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[The following story contains spoilers from the sixth episode of Surface‘s first season, “The Myth of California.”]
From the beginning of Apple TV+’s psychological thriller Surface, Oliver Jackson-Cohen’s James has viewed his wife’s near-death experience as a chance for the two of them to get a second chance at their relationship and move beyond their past mistakes.
But with Sophie’s (Gugu Mbatha-Raw) realization at the end of episode five that she was the one James was covering for with the missing money he was trying to recover and that she could be the bad guy, Sophie and James’ fresh start is over.
“That kind of opens the floodgates for James to realize there’s no more hiding behind an idealized version,” showrunner Veronica West tells The Hollywood Reporter. “There’s no second chance — that’s a fairytale.”
With that discovery, episode six breaks open what viewers think they knew about the characters and motivations at the center of the drama. With the present-day timeline taking place within the living room of their lavish townhouse, James tells Sophie how they met and fell in love through the early part of their relationship until he started to get jealous of her and things degraded as she began her affair with Stephan James’ Baden. He also reveals how a mysterious investment led to her taking the money and what happened between them before she got on the boat.
As for deciding which parts of James and Sophie’s story to show, West, who co-wrote the episode with Raven Jackson, says they focused on “the moments that meant the most to James and felt like the things in the relationship that were so pivotal but also things in the relationship that Sophie could have misinterpreted the most, like the reason she was with Baden in the first place.”
James’ explanation, West says, reframes some of the key choices and discoveries Sophie has made “not just with James’ side of the story but a more fuller side of the story once he allows himself to be honest about not only his actions and feelings but her past actions and feelings, at least what she was willing to share with him.”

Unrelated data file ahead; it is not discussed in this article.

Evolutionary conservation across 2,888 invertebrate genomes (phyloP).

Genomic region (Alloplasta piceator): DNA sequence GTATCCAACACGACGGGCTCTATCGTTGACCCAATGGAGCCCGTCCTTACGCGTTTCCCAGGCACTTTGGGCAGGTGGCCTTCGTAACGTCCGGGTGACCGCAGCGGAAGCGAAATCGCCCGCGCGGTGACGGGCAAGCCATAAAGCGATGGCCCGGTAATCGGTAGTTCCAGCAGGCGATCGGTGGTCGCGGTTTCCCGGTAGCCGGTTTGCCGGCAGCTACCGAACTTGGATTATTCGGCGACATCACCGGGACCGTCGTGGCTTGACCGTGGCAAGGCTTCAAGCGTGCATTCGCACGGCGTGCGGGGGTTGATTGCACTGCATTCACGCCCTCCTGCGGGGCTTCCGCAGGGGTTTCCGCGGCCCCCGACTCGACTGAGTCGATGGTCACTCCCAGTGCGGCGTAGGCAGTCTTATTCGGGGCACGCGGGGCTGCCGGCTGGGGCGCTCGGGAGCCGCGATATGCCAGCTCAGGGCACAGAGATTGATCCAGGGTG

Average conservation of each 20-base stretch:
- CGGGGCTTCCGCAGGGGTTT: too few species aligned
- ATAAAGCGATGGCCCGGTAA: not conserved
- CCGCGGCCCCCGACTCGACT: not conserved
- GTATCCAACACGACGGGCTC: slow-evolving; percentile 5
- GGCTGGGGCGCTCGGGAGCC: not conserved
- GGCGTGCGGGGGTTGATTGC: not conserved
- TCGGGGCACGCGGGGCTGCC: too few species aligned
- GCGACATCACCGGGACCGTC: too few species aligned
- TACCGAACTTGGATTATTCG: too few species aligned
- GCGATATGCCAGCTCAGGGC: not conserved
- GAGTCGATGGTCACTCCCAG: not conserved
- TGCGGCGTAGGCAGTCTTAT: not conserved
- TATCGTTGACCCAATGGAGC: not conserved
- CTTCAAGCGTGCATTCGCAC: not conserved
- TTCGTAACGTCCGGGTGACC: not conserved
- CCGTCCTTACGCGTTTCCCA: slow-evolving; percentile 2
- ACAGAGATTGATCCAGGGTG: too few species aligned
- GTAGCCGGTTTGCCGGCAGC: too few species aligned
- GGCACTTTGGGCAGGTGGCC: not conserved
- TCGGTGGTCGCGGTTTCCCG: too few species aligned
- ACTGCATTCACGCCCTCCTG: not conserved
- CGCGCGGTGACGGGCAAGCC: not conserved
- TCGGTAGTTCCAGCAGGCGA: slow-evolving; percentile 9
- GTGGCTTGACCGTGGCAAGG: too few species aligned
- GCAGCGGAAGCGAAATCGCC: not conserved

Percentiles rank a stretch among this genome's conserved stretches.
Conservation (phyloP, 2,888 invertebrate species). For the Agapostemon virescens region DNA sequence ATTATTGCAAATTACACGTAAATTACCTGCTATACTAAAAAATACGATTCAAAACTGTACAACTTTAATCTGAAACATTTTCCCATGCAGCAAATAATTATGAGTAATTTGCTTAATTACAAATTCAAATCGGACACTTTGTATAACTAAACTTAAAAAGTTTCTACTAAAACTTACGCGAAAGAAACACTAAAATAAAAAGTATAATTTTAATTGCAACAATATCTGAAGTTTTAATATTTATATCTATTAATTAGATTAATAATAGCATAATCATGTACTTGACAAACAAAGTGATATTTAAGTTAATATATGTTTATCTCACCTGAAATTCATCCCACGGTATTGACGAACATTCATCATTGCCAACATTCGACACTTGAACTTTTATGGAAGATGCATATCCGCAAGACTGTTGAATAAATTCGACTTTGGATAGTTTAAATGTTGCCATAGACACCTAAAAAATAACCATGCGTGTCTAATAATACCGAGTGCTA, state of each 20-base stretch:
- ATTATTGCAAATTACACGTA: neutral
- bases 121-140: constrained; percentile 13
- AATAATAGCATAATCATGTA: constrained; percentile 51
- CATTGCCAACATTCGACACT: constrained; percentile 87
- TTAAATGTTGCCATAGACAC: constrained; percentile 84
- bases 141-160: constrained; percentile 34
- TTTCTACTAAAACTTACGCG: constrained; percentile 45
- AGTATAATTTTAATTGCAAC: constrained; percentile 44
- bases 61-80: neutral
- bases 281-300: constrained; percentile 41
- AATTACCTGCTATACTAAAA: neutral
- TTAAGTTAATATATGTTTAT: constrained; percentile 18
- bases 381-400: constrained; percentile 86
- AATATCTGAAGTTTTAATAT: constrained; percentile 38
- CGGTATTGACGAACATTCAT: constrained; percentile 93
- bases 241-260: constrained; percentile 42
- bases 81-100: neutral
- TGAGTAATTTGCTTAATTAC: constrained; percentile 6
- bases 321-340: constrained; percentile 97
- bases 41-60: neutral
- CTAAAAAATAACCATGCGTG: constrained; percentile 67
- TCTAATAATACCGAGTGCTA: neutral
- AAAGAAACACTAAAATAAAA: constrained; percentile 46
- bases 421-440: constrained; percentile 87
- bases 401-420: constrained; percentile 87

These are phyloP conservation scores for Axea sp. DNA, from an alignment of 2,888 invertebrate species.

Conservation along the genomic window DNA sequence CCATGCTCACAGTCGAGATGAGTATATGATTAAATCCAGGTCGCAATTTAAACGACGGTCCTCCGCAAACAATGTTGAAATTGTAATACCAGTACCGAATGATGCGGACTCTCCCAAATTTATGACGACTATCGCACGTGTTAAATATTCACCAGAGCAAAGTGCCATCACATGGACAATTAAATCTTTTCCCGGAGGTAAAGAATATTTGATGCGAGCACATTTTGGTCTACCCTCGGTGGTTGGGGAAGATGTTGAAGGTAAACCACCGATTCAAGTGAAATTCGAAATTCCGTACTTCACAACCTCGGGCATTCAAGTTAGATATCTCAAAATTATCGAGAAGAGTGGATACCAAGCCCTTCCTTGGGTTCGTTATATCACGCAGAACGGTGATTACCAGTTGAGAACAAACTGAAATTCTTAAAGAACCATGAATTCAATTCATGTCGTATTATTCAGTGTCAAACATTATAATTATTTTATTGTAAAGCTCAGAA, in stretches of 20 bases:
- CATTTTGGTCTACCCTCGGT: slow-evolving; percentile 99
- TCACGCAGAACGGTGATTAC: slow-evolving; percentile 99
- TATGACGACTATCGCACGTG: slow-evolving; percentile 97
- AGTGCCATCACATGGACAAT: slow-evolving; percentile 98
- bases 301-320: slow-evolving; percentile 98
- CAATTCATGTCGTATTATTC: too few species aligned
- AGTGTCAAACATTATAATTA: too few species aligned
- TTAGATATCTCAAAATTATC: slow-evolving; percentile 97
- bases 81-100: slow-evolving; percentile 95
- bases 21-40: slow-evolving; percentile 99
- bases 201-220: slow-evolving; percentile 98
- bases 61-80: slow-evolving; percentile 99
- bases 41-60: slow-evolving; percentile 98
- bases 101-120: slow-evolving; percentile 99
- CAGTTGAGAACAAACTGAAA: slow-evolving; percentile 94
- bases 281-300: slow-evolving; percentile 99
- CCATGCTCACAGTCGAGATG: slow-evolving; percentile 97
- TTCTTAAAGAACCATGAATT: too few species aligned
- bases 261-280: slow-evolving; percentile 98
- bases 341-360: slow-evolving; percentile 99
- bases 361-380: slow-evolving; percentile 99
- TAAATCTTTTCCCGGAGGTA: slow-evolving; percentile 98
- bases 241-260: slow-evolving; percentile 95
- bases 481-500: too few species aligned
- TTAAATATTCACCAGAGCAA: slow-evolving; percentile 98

But the new information revealed in episode six doesn’t necessarily contradict what Sophie, and viewers, learned in prior episodes.
“Nobody is who you think they are when this show starts,” West says. “Every character and the people you are suspicious of, we wanted to make sure that everybody felt very real and had real character motivations and once we got to the reveal of the truth and everybody’s different truths, everything that happened before that moment still made sense. You can’t just try to make somebody look like a villain because it’s good for the story. Telling an episode from that particular character’s point of view, it had to do a 180, put a mirror up to everything that had happened before then to explain to you why that person was acting the way they were, even if it was for reasons we didn’t expect.”
James telling Sophie about their relationship, West says, was inspired by the Netflix documentary Tell Me Who I Am, with Surface‘s larger concept inspired by the 1961 French film Last Year at Marienbad.
With James, what may have seemed like controlling behavior in the earlier episodes of the series was him trying to help Sophie.
“This protectiveness over her,” West says, “came from a deep, although potentially misguided, love.”
She adds, “And finally getting to see the same story from his point of view allowed us to really feel what he felt for Sophie and understand that, even though he has done some really questionable things, where they were really motivated from, that they all really stemmed from this idealized version of her that he fell in love with so long ago. That’s why it was key to start that episode with the purest version of the two of them and see that he came into this with a pure heart and it was maybe actually Sophie’s fault that things started to go wrong.”
When asked what initially draws James to Sophie, Jackson-Cohen tells THR, “There’s such a strength that he admires and sort of a fierceness to the way she sees the world that James is probably a lot more scared by the world than she is. I think it’s that fierceness that she has and her outlook on the world that anything is possible. She is sort of his confidence and his rock.”
Jackson-Cohen explains that he was made aware of James’ storyline soon after he got involved with the project.
“I think the first thing they sent me was a bible to explain the whole series arc. And that in itself was quite compelling to read. It was brilliant to then see how scripts would appear,” he says. “But I knew from the get-go where everything went, where James went, what the twists were. I feel like you couldn’t go into something like this blind, the performance would be all over the place. We had to kind of ground it.”
By the end of the eight-episode first season, West teases that viewers will know “everyone’s truths completely except Sophie’s.”
“She’s the one that still has the mysteries, and I purposefully embedded some things, even in the DNA of the pilot itself so that this show could answer all of the mysteries of season one and still have legs and go forward,” West says, adding one of the lingering questions with Sophie. “Sophie’s British: She came to America; she’s lied to everyone about her past. What was she running from? There had to be those nuggets in there for the story to have the chance to move forward past this season.”
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